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Barcoding Billboards to Save Homeless Critters

Posted April 23, 2009

Toronto-based Reasonpartners.org has integrated photo-enabled barcode technology into its wildlife protection OOH campaign. The eye-catching billboards featuring wild animals marooned in city settings were launched two weeks ago around Toronto.

One of the billboards in the campaign features Microsoft’s Tag High Capacity Colour Barcode (HCCB) technology, which gives smartphone users direct access to the organization’s website by snapping a picture of the barcode on the billboard, which is located at Eglinton Avenue and Markham Road in Toronto.

Reasonpartners.org is a philanthropic enterprise of Toronto agency Holmes & Lee that helps nonprofits raise money in a cost-effective manner, so more funds go directly to the causes. The general website links users to six different charities and non-profits pertaining to wildlife, giving a platform for concerned individuals to start informing themselves on the issue.

“We aggregate for different charities that happen to operate in the same space, in this case it is wildlife protection,” Peter Holmes, president of Holmes & Lee, tells MiC.


Barcode scanning with the new iPhone?

Posted April 22, 2009

Barcode scanning with the iPhone?

When iPhone 3.0 comes out later this year, we’ll see iPhone apps tied to special-purpose accessories.

Imagine a universal remote that lets you use your iPhone to control every box in your home-entertainment system. Or a portable RFID- and barcode-scanning module that turns your iPhone into a tiny store clerk — or comparison shopper — letting you find and buy stuff just by waving your phone at it.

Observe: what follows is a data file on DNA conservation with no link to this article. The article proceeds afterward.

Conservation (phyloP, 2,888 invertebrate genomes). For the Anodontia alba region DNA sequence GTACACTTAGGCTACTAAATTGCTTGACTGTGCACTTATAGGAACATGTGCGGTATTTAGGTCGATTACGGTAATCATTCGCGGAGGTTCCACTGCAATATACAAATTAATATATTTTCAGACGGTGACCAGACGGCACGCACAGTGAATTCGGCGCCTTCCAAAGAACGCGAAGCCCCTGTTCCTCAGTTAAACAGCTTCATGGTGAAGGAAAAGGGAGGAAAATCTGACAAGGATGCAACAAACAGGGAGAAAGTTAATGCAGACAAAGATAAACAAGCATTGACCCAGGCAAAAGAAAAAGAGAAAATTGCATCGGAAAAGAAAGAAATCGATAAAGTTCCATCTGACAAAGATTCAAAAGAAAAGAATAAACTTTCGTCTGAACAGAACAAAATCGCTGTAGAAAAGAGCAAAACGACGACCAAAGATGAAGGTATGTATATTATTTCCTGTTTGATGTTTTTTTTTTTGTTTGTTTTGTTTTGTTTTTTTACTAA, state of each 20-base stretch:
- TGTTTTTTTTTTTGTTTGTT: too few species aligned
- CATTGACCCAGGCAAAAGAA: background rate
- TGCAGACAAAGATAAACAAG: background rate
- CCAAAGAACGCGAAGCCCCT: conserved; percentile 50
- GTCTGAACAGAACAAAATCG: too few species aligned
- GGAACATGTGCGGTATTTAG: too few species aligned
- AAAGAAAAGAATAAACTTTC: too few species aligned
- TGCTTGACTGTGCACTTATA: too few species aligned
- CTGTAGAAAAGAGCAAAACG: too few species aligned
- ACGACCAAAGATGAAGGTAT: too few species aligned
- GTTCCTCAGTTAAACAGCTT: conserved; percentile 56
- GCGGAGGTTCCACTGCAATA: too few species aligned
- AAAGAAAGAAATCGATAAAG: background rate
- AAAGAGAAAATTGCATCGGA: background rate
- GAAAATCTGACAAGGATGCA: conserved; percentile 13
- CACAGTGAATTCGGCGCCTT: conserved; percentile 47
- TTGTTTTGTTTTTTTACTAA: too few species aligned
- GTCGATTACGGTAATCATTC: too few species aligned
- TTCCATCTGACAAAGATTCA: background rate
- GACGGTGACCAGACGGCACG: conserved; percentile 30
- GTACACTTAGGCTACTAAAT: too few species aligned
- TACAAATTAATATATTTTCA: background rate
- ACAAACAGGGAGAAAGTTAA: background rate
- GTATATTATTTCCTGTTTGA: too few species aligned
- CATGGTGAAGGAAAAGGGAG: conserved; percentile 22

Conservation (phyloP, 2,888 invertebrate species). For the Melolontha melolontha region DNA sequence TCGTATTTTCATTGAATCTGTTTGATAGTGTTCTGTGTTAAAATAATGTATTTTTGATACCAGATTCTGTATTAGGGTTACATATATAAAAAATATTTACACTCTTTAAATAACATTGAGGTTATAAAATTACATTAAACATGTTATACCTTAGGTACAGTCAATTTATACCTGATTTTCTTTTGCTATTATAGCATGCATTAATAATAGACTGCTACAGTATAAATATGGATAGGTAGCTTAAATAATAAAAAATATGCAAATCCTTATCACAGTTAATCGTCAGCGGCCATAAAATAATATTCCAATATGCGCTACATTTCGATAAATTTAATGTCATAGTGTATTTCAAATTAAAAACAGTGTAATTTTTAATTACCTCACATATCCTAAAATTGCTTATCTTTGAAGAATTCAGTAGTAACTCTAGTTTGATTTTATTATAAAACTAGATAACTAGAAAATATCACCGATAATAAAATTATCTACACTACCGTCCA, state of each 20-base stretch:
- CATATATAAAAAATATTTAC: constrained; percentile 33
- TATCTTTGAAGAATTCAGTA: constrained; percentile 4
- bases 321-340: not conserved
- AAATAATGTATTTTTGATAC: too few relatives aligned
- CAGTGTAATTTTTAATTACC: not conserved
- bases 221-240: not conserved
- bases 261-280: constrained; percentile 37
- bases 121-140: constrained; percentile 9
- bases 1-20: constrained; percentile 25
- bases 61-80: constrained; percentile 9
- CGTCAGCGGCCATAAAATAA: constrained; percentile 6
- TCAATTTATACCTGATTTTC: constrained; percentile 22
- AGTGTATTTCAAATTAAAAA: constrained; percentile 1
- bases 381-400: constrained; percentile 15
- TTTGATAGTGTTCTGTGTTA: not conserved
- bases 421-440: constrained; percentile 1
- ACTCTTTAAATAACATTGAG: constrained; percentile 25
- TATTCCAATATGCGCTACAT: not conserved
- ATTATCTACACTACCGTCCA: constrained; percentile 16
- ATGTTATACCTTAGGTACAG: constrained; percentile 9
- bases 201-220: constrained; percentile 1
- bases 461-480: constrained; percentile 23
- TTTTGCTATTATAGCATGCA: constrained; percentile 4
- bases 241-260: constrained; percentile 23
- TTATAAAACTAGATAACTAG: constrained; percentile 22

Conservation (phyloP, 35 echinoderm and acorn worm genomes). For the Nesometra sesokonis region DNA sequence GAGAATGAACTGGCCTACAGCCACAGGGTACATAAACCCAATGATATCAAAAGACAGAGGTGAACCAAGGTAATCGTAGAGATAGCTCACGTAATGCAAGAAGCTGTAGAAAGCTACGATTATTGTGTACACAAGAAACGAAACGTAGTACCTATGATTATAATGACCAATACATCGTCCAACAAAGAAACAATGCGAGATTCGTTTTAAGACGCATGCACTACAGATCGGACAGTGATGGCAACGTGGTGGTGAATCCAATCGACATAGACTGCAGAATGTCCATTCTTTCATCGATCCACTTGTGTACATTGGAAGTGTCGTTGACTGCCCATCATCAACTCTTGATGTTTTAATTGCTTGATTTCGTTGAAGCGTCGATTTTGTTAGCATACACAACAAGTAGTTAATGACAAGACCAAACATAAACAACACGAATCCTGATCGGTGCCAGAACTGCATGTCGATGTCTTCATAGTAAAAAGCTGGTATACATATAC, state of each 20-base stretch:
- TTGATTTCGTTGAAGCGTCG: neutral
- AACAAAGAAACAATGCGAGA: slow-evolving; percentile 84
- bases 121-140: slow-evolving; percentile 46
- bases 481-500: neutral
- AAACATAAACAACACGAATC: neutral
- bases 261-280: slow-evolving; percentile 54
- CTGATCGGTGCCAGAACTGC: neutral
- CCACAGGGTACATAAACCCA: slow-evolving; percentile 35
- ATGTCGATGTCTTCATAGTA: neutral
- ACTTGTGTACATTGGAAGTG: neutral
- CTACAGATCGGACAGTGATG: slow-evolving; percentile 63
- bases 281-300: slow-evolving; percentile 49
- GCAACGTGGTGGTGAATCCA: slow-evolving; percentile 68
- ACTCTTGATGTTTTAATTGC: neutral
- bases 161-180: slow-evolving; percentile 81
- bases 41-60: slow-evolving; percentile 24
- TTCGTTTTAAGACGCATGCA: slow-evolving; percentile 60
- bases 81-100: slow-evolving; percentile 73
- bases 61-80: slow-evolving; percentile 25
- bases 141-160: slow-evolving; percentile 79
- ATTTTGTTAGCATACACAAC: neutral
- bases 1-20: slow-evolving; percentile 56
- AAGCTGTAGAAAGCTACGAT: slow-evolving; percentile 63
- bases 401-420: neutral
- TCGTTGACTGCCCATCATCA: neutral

These are just two suggestions from Wired.com readers for accessory-powered iPhone 3.0 applications — or, to use the term we coined, dongleware. We put up a call for suggestions, and you responded with loads of great ideas. We figured, what better way to give wannabe-millionaire developers ideas — and get what consumers want in return? Win-win.

iPhone 3.0 won’t be launching until summer, but developers can get plenty done in two or three months. To help speed up the process, here are your top-voted ideas in a nice and tidy list. Drum roll, please.

Barcode/RFID/Magnetic-Stripe Reader
This idea got the most votes — an accessory that acts as a barcode scanner and maybe triples as a magnetic-card and RFID tag reader.

Here’s how it could be useful: It would essentially turn the iPhone into a miniature checkout stand. The barcode scanner would register a product’s price, and then customers can simply swipe their credit card into the magnetic card reader. Similarly, the radio-frequency identifier would scan products containing RFID tags, such as library books, and send that information to the iPhone. In theory, the iPhone app transfers the data via the internet to complete the transaction.

Wouldn’t it be interesting (and a little weird) to see iPhones or iPod Touches at the checkout counter of every store?

This could also make a great tool for consumers to do on-the-fly comparison shopping while they browse brick-and-mortar stores.